Over 150 literary figures are calling for the release of Palestinian poet Dareen Tatour, who since last year has faced charges in Israel for sharing her poetry on Facebook and on YouTube. Now under house arrest, Tatour will undergo scheduled hearings through September, when she may receive additional prison time if convicted then, according to Jewish Voice for Peace. The national grassroots organization published the open letter yesterday, signed by prominent names including Alice Walker, Susan Abulhawa, Dave Eggers, Molly Crabapple, and Naomi Shihab Nye.
“We believe in the rights of artists and writers to freely express their artistic vision, and share work freely,” it reads. “The Israeli government’s actions reveal a desire to silence Tatour, part of a larger pattern of Israeli repression against all Palestinians. Expressing resistance to oppression and Occupation through poetry is by nature non-violent and should not be criminalized by any government.”
Police had arrested Tatour early on the morning of October 11, 2015, without a search or arrest warrant, according to PEN America, with a court indicting her in November — after a month of imprisonment — with “Incitement to Violence” and “Support for a Terrorist Organization.” As reason for the charges, the prosecution noted Tatour had published in early October a video on her Facebook and YouTube accounts of herself reciting her poem, “Resist, My People, Resist Them,” over footage of conflicts between Palestinians and Israeli security forces. In that same week, she also shared on Facebook a photograph of an innocent Israeli Arab woman shot by police with the caption, “I will be the next martyr.” Her participation in a memorial gathering for victims of the 1956 Kafr Qasim massacre and her poetry reading at a “Woman’s Day” event in Nazareth also emerged in court as evidence.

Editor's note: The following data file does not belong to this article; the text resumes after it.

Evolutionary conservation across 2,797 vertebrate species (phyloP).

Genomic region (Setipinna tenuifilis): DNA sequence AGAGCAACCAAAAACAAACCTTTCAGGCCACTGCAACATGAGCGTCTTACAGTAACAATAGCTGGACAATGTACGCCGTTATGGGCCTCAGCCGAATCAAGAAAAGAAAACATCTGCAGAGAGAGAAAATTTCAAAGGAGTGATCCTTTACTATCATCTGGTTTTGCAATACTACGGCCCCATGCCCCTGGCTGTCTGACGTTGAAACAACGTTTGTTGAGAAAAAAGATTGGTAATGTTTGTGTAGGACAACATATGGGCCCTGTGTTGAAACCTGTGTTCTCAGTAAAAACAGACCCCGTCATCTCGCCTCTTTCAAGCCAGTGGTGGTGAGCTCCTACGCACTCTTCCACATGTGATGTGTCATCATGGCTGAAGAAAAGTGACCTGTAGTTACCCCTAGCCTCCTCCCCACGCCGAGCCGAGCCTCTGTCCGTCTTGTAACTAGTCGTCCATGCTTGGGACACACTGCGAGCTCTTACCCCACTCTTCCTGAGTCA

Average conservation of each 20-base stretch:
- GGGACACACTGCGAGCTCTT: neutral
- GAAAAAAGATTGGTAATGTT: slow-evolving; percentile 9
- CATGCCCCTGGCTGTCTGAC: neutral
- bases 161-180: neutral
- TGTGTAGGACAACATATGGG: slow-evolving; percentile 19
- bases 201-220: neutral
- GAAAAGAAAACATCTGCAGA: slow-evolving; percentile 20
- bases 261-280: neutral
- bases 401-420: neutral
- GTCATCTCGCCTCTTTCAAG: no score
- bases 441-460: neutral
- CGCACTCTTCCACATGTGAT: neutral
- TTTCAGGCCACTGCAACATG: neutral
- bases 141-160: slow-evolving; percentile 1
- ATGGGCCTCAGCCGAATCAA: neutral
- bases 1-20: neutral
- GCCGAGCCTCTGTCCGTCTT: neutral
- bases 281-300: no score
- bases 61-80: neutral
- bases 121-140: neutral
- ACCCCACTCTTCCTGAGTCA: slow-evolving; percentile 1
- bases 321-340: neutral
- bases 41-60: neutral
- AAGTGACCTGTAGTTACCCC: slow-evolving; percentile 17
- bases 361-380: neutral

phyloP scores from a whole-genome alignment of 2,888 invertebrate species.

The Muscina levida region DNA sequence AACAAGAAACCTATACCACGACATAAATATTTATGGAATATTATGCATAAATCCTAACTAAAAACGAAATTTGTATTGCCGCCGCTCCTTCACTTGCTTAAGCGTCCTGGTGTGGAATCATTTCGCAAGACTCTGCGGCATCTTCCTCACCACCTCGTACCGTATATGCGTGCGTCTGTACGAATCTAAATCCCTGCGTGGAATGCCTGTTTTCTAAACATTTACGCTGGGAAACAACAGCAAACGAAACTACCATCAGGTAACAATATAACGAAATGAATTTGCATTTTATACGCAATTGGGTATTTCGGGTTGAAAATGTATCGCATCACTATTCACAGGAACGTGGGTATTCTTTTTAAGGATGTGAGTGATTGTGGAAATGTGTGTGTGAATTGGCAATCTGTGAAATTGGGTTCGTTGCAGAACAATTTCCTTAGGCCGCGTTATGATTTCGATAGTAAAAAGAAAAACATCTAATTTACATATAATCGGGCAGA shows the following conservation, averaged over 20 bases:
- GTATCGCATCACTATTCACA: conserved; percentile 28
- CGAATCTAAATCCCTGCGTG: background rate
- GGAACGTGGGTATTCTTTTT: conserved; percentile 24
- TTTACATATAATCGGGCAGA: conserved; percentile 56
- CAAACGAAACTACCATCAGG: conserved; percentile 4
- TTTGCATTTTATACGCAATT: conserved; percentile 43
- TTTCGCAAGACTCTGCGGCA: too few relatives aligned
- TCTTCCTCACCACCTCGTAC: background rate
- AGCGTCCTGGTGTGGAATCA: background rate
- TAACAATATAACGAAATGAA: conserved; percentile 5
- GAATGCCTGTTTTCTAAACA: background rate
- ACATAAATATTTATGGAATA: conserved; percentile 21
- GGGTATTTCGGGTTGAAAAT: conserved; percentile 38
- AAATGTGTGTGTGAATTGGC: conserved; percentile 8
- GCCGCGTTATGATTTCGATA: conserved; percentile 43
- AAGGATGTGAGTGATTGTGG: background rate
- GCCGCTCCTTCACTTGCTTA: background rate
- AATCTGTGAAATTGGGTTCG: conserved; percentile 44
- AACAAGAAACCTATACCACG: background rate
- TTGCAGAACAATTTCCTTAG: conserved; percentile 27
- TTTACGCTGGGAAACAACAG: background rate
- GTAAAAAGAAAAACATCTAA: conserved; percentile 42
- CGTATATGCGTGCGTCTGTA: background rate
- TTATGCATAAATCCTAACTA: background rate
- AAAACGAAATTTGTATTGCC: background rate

“The worst thing that can happen to an artist in general, and a poet in particular, is to be imprisoned in the democratic era in which we live for expressing his opinion,” Tatour said in a statement. “Imprisonment is tantamount to cutting the cords of feelings and emotions whose letters connect between what he is writing and the people … and if this communication is cut, there is no value to all that is written by this poet, no matter how outstanding his style.
“Actually there is no value and meaning to the human existence of the individual in this democracy, and basically no value to this democracy. My freedom, after nine months of harsh detention and exile, is a guarantee to the endurance of freedom for every poet, writer, and artist, wherever they are.”
Tatour had spent three months in three different prisons before being placed under house arrest. Since January, she’s lived in an apartment in Kiryat Ono, a few miles east of Tel Aviv, rented to shelter her for the duration of her legal proceedings. When her hearings continue on July 18, she may appeal to be transferred to house arrest in her own hometown of Reineh. The court has ruled that she must remain 25 miles away from her home because of the alleged danger she poses to the public.
The publication of the letter is meant to draw attention to Tatour’s plight but also launches an international solidarity campaign organized by Jewish Voice for Peace and Adalah-NY intended to highlight the widespread arrests of Palestinians, particularly writers and artists, on grounds of political expression through social media. Tatour is just one of around 400 Palestinians whom Israeli security forces have arrested since last October for their activity on social media, where many share news about arrests and deaths related to the Israeli-Palestinian conflict. Journalist Alex Kane recently published a piece on The Intercept detailing Israel’s increased surveillance of Palestinians, specifically on Facebook. In a move that signals a commitment to cracking down on possible resistance, government officials have also drafted a new law that would give Israel’s courts the power to demand that Facebook remove content that the state deems threatening or dangerous to Israelis. If implemented, the severe measure would likely have a chilling effect on those who turn to the internet as a place for sharing and self-expressing.
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